What do you do (after 50 years of being the loving and devoted spouse), you find yourself as the primary caregiver for your significant other who has been diagnosed with cancer?
This story is true for so many people. Their loved one is discharged home from a hospital stay with instructions and a “good-bye”. It is now up to the sole family caregiver to figure out what’s next. Well, what’s next are numerous scheduling of visiting nurses and home care workers (if covered by their insurance plan). You will also become familiar with medical terms and medical equipment. Soon you will find yourself performing procedures and changing wound dressings like a trained nurse.
All this can be overwhelming for the average person. But becoming a caregiver for a spouse or significant other brings up a unique set of circumstances. Those who care for a spouse or significant other suffer from depression at a higher rate and closer to the end of the caregiving event. The emotional implications are rooted in facing the reality that those dreams the two of you shared will not happen. For example, watching the grandchildren grow up or taking that trip to Greece for the 60th wedding anniversary. Dealing with the new mechanics of the marriage (or union) can be mentally draining, as you watch the strong abled body of the one you committed to sharing your life with, now weakened and in constant pain.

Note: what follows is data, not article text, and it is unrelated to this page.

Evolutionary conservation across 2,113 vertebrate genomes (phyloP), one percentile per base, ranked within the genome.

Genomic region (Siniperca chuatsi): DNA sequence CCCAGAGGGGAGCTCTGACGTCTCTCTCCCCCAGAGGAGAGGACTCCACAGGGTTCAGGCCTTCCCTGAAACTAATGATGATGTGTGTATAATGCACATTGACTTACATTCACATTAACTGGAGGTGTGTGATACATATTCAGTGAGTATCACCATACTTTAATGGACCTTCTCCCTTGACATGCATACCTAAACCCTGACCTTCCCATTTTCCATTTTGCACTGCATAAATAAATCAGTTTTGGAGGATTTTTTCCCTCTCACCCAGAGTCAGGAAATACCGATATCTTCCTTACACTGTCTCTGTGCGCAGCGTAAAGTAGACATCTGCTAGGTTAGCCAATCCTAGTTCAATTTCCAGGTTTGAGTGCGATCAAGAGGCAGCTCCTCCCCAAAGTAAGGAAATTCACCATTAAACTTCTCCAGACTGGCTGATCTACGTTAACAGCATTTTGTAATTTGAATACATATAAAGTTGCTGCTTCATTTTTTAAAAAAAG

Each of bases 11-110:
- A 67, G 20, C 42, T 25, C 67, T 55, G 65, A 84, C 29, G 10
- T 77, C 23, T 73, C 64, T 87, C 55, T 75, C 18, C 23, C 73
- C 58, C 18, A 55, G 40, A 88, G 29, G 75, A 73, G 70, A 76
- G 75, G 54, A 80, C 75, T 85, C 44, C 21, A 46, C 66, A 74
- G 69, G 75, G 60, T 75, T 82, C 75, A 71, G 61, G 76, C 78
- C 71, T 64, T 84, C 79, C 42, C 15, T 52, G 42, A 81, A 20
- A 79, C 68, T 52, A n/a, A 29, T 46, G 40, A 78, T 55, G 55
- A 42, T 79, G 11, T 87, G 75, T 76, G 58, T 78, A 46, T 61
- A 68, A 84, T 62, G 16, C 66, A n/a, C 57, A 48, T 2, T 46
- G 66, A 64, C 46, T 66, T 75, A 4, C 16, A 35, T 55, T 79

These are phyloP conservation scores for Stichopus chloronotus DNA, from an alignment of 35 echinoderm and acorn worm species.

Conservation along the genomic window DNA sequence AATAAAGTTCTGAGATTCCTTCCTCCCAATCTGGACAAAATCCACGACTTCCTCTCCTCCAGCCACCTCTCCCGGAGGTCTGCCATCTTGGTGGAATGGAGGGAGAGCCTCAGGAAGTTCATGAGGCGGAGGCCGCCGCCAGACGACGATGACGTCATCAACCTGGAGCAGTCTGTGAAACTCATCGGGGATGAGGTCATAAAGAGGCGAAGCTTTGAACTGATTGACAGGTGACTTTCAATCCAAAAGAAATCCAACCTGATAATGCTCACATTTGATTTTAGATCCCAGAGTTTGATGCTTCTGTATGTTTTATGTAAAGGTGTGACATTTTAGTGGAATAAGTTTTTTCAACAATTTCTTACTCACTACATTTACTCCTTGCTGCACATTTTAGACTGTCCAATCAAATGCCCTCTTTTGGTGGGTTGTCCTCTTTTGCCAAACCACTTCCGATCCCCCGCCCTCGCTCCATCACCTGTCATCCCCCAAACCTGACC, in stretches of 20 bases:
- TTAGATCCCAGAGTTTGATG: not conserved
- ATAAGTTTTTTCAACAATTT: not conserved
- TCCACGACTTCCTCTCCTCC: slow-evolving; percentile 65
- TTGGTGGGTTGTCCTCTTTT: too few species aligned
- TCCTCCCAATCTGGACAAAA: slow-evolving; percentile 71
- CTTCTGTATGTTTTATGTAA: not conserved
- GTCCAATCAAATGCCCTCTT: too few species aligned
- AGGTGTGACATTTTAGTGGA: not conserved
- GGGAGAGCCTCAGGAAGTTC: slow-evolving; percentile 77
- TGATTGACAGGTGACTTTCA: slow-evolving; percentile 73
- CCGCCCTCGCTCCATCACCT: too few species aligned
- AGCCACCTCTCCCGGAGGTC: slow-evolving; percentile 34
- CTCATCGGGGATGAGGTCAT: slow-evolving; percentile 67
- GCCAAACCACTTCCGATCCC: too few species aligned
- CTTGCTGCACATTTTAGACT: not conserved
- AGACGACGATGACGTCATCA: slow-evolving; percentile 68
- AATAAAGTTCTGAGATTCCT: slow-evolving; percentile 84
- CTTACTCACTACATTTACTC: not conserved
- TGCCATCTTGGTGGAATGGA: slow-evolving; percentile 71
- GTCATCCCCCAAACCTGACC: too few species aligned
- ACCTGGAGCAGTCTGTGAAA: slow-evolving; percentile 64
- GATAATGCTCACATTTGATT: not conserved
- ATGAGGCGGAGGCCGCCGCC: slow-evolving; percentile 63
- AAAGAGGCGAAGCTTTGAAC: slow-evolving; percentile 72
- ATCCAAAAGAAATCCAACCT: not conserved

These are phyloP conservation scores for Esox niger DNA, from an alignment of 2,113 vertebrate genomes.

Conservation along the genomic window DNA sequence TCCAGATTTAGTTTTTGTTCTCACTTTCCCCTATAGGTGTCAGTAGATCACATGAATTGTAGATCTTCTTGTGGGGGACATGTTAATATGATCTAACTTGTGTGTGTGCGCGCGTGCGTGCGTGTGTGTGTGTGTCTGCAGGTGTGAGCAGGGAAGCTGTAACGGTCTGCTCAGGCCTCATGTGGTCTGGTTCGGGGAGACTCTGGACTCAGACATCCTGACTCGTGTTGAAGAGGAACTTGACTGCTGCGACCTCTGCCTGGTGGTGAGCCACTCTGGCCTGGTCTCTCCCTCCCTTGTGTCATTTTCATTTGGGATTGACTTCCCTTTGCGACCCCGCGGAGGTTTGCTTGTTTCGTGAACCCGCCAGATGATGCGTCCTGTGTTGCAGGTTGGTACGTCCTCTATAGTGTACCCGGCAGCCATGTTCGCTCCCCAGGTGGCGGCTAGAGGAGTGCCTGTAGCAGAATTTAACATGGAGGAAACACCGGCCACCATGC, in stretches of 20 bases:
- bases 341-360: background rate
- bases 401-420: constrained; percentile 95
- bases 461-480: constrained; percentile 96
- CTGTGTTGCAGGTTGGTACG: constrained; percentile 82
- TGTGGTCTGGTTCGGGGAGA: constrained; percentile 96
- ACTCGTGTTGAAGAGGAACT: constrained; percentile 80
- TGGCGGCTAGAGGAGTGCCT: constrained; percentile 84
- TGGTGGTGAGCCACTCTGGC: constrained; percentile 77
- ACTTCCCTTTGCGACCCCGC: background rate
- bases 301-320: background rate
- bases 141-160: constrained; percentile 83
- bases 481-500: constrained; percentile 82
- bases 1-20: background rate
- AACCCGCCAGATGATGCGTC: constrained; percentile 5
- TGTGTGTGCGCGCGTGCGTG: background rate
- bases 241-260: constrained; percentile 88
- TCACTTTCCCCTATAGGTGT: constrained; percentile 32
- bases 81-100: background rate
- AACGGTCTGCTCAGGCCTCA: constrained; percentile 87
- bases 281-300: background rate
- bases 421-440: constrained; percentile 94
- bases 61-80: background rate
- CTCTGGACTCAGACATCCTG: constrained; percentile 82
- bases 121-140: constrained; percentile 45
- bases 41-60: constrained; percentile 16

The emotional distress and feelings of depression can manifest in physical signs and symptoms. But there are challenges that may arise due to the caregiver’s physical make-up. For instance, a wife may find it physically impossible to lift or position her husband who is larger than her in size and weight. On the flip side, the husband may suffer from physical conditions that would prevent him from helping his wife get around. These examples refer to the traditional husband and wife, but the same can ring true in the unconventional definition of husband and wife. Assistive devices (i.e., chair lifts, walkers), assistance from friends/family or seeking help from a homecare agency may help alleviate some of the physical demands.
The spouse (now caregiver) may view the changes taking place in their marriage as embarrassing…or they may feel ashamed. They may find that their friends are not as understanding of their new caregiver role. But they may find that their friends are in similar situations. Support systems are available through Facebook groups, the Department of Family & Support Services in your locale, and through your local churches.
We all know how important it is to spend time apart from each other in a marriage. This is especially true when you become a spousal caregiver. Utilizing homecare service agencies or adult daycare services can be a source of respite care.